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Published: Tue, February 14, 2017
Business | By Megan Pierce

Judge denies tribes' request to block final link in Dakota pipeline

Judge denies tribes' request to block final link in Dakota pipeline

A U.S. District Court judge on Monday denied a restraining order that would have temporarily halted work on the hotly contested Dakota Access Pipeline. In December, the Obama Administration denied ETP's last needed permit, but with Trump's stated support of the pipeline, that victory was short-lived for the Standing Rock Sioux.

Heeding instructions by President Donald Trump to let the project move forward, the Army Corps of Engineers issued a final easement permit on February 8 that would let Energy Transfer Partners cross the Missouri River under Lake Oahe in North Dakota to finish the pipeline.

Lawyers for the Cheyenne River Sioux and the Standing Rock Sioux wanted Judge Boasberg to block construction with a temporary restraining order, saying that the line would obstruct the free exercise of their religious practices.

Once completed, the 1,172-mile pipeline will carry more than half a billion gallons of crude oil daily across four states, from North Dakota to IL. The pipeline is scheduled and expected to run under the lake, which the Standing Rock Sioux and other local Native American tribes claim is surrounded by "sacred" land. That's the last big section needed before the pipeline could carry North Dakota oil to IL.

Previous court filings by potentially affected tribes had made no mention of the Dakota Access Pipeline potentially compromising their ability to freely practice their religion.

The United States Army Corps of Engineers had given Energy Transfer Partners permission last week to work on this section near the Lake Oahe reservoir.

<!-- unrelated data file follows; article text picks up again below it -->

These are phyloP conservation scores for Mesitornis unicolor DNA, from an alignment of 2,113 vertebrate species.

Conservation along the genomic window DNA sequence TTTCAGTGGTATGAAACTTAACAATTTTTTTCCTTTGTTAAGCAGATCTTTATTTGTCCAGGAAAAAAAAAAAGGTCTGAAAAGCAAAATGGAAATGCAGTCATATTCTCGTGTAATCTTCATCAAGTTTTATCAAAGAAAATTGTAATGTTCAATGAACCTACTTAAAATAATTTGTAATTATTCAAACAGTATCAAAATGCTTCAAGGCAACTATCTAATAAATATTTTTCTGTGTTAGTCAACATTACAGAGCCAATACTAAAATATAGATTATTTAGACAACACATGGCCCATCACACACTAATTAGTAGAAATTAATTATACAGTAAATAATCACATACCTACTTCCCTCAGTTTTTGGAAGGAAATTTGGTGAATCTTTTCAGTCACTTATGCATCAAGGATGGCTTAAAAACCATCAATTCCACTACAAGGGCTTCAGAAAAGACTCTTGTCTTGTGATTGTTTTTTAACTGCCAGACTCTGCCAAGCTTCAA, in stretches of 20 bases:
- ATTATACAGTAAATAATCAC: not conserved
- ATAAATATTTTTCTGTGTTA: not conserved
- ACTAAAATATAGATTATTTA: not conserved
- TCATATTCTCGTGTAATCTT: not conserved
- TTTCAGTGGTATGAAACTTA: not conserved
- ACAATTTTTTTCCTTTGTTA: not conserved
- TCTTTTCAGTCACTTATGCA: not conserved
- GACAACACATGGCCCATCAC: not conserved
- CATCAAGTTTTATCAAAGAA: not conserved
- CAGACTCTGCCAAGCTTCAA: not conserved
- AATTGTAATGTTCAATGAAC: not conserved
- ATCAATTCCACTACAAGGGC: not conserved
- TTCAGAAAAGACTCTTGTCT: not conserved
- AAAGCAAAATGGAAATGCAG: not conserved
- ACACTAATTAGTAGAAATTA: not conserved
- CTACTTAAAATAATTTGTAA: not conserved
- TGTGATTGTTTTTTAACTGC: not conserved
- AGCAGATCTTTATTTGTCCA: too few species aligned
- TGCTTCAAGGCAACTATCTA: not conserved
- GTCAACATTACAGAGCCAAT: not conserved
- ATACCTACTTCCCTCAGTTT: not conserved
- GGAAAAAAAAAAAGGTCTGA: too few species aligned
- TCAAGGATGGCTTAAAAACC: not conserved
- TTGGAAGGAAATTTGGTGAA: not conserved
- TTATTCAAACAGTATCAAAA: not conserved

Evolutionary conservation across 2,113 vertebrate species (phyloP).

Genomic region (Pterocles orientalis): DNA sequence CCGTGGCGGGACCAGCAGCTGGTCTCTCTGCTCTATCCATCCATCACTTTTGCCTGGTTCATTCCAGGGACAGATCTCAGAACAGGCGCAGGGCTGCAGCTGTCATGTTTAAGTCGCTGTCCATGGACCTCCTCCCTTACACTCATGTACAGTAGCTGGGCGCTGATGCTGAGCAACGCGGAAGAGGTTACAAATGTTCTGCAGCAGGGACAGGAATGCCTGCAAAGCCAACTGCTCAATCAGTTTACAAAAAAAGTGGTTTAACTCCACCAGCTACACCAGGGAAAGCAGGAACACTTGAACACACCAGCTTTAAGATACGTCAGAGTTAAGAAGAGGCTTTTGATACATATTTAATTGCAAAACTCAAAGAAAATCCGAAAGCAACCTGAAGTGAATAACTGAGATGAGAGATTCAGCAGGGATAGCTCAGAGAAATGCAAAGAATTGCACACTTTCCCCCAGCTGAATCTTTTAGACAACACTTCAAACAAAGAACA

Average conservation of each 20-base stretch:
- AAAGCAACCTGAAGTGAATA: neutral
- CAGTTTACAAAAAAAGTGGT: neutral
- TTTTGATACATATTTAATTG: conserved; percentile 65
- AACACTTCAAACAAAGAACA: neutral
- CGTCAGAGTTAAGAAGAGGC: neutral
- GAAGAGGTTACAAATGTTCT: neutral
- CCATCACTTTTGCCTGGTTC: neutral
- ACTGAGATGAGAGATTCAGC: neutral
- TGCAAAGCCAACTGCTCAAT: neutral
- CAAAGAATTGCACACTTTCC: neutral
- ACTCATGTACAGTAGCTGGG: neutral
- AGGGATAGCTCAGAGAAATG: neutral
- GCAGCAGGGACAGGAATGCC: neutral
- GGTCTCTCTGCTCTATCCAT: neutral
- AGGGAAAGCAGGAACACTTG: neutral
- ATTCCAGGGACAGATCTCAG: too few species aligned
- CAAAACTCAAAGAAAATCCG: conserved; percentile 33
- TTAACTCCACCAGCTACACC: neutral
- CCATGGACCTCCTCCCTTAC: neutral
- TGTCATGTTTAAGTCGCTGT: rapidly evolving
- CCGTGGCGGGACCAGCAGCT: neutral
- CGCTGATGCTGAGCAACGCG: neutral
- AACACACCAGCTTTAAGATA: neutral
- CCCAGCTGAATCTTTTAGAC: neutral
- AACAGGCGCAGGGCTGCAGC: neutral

Developer Energy Transfer Partners last week received final approval from the Army to lay pipe under the Missouri River in North Dakota _ the final chunk of construction for the 1,200-mile pipeline to move North Dakota oil to IL. Only a few hundred protesters remain, and crews have been removing tipis and yurts.

The developer of the Dakota Access pipeline says a judge should reject a request by the Cheyenne River and Standing Rock Sioux tribes to stop construction on the final stretch of the $3.8 billion project.

USA military veterans even raised hundreds of thousands of dollars and had begun heading back to North Dakota to lend their bodies as human shields to protect protesters struggling to prevent the Dakota Access Pipeline from ever running under Lake Oahe.

A quick court hearing proved that those concerned about the ability to secure a restraining order in the Dakota Access Pipeline case were right to be anxious.

Construction on the pipeline had stalled for months due to opposition from protesters. The Army Corps of Engineers on February 8 granted the approvals needed for construction to continue, in the form of an easement to go through federal lands.

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